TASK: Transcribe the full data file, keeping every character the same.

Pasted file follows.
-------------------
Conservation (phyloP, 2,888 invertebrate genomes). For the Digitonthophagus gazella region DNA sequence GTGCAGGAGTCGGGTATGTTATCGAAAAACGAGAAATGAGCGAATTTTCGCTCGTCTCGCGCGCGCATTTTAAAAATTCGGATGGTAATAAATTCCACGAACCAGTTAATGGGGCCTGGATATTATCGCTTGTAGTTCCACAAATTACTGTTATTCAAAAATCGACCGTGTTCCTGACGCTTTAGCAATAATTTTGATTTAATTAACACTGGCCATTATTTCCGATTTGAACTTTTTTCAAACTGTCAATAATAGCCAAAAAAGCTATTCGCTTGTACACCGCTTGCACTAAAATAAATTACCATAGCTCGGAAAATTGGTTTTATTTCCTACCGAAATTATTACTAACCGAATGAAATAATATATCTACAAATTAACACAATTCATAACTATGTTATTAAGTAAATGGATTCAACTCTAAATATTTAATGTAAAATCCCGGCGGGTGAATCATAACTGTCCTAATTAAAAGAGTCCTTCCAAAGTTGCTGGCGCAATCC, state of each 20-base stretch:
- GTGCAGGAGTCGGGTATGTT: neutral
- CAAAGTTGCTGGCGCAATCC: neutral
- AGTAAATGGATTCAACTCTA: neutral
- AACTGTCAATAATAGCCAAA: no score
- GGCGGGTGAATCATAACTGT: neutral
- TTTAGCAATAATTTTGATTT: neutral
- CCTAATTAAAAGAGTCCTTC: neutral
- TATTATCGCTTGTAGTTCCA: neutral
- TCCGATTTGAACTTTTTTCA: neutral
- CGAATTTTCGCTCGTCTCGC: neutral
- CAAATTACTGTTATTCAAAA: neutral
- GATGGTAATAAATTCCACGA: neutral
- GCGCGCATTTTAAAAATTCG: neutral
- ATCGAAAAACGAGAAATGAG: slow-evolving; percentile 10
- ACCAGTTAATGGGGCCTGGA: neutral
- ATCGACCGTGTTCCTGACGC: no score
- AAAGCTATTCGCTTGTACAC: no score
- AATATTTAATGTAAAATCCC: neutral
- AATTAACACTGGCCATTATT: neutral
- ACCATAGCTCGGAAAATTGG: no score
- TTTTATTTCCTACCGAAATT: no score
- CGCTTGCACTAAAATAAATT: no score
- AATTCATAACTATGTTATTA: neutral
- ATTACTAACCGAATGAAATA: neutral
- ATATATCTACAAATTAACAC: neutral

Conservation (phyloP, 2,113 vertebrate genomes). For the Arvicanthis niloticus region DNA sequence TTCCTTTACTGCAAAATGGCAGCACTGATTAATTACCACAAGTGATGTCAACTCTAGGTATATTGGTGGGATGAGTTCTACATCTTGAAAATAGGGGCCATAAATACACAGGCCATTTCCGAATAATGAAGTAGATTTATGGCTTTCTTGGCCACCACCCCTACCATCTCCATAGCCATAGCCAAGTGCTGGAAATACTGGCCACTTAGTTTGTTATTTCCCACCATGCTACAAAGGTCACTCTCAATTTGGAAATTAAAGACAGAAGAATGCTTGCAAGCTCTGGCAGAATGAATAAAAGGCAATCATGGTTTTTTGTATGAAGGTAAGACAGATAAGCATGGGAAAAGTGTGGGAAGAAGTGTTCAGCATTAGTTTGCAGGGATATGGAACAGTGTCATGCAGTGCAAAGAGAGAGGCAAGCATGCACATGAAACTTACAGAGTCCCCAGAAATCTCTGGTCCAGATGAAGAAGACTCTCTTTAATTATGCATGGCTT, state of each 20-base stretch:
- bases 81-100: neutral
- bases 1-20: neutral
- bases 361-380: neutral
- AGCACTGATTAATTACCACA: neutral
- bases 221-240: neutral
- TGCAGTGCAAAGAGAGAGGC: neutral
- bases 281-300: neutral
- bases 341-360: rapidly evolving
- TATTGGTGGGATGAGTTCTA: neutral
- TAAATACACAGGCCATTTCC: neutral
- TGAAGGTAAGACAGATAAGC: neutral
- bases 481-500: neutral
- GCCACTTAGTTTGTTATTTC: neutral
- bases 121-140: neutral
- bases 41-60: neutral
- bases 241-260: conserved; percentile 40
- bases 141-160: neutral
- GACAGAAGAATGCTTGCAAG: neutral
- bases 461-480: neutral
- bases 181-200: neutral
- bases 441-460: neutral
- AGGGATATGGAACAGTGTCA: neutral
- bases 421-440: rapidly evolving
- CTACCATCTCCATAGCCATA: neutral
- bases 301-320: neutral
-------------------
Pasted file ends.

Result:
Conservation (phyloP, 2,888 invertebrate genomes). For the Digitonthophagus gazella region DNA sequence GTGCAGGAGTCGGGTATGTTATCGAAAAACGAGAAATGAGCGAATTTTCGCTCGTCTCGCGCGCGCATTTTAAAAATTCGGATGGTAATAAATTCCACGAACCAGTTAATGGGGCCTGGATATTATCGCTTGTAGTTCCACAAATTACTGTTATTCAAAAATCGACCGTGTTCCTGACGCTTTAGCAATAATTTTGATTTAATTAACACTGGCCATTATTTCCGATTTGAACTTTTTTCAAACTGTCAATAATAGCCAAAAAAGCTATTCGCTTGTACACCGCTTGCACTAAAATAAATTACCATAGCTCGGAAAATTGGTTTTATTTCCTACCGAAATTATTACTAACCGAATGAAATAATATATCTACAAATTAACACAATTCATAACTATGTTATTAAGTAAATGGATTCAACTCTAAATATTTAATGTAAAATCCCGGCGGGTGAATCATAACTGTCCTAATTAAAAGAGTCCTTCCAAAGTTGCTGGCGCAATCC, state of each 20-base stretch:
- GTGCAGGAGTCGGGTATGTT: neutral
- CAAAGTTGCTGGCGCAATCC: neutral
- AGTAAATGGATTCAACTCTA: neutral
- AACTGTCAATAATAGCCAAA: no score
- GGCGGGTGAATCATAACTGT: neutral
- TTTAGCAATAATTTTGATTT: neutral
- CCTAATTAAAAGAGTCCTTC: neutral
- TATTATCGCTTGTAGTTCCA: neutral
- TCCGATTTGAACTTTTTTCA: neutral
- CGAATTTTCGCTCGTCTCGC: neutral
- CAAATTACTGTTATTCAAAA: neutral
- GATGGTAATAAATTCCACGA: neutral
- GCGCGCATTTTAAAAATTCG: neutral
- ATCGAAAAACGAGAAATGAG: slow-evolving; percentile 10
- ACCAGTTAATGGGGCCTGGA: neutral
- ATCGACCGTGTTCCTGACGC: no score
- AAAGCTATTCGCTTGTACAC: no score
- AATATTTAATGTAAAATCCC: neutral
- AATTAACACTGGCCATTATT: neutral
- ACCATAGCTCGGAAAATTGG: no score
- TTTTATTTCCTACCGAAATT: no score
- CGCTTGCACTAAAATAAATT: no score
- AATTCATAACTATGTTATTA: neutral
- ATTACTAACCGAATGAAATA: neutral
- ATATATCTACAAATTAACAC: neutral

Conservation (phyloP, 2,113 vertebrate genomes). For the Arvicanthis niloticus region DNA sequence TTCCTTTACTGCAAAATGGCAGCACTGATTAATTACCACAAGTGATGTCAACTCTAGGTATATTGGTGGGATGAGTTCTACATCTTGAAAATAGGGGCCATAAATACACAGGCCATTTCCGAATAATGAAGTAGATTTATGGCTTTCTTGGCCACCACCCCTACCATCTCCATAGCCATAGCCAAGTGCTGGAAATACTGGCCACTTAGTTTGTTATTTCCCACCATGCTACAAAGGTCACTCTCAATTTGGAAATTAAAGACAGAAGAATGCTTGCAAGCTCTGGCAGAATGAATAAAAGGCAATCATGGTTTTTTGTATGAAGGTAAGACAGATAAGCATGGGAAAAGTGTGGGAAGAAGTGTTCAGCATTAGTTTGCAGGGATATGGAACAGTGTCATGCAGTGCAAAGAGAGAGGCAAGCATGCACATGAAACTTACAGAGTCCCCAGAAATCTCTGGTCCAGATGAAGAAGACTCTCTTTAATTATGCATGGCTT, state of each 20-base stretch:
- bases 81-100: neutral
- bases 1-20: neutral
- bases 361-380: neutral
- AGCACTGATTAATTACCACA: neutral
- bases 221-240: neutral
- TGCAGTGCAAAGAGAGAGGC: neutral
- bases 281-300: neutral
- bases 341-360: rapidly evolving
- TATTGGTGGGATGAGTTCTA: neutral
- TAAATACACAGGCCATTTCC: neutral
- TGAAGGTAAGACAGATAAGC: neutral
- bases 481-500: neutral
- GCCACTTAGTTTGTTATTTC: neutral
- bases 121-140: neutral
- bases 41-60: neutral
- bases 241-260: conserved; percentile 40
- bases 141-160: neutral
- GACAGAAGAATGCTTGCAAG: neutral
- bases 461-480: neutral
- bases 181-200: neutral
- bases 441-460: neutral
- AGGGATATGGAACAGTGTCA: neutral
- bases 421-440: rapidly evolving
- CTACCATCTCCATAGCCATA: neutral
- bases 301-320: neutral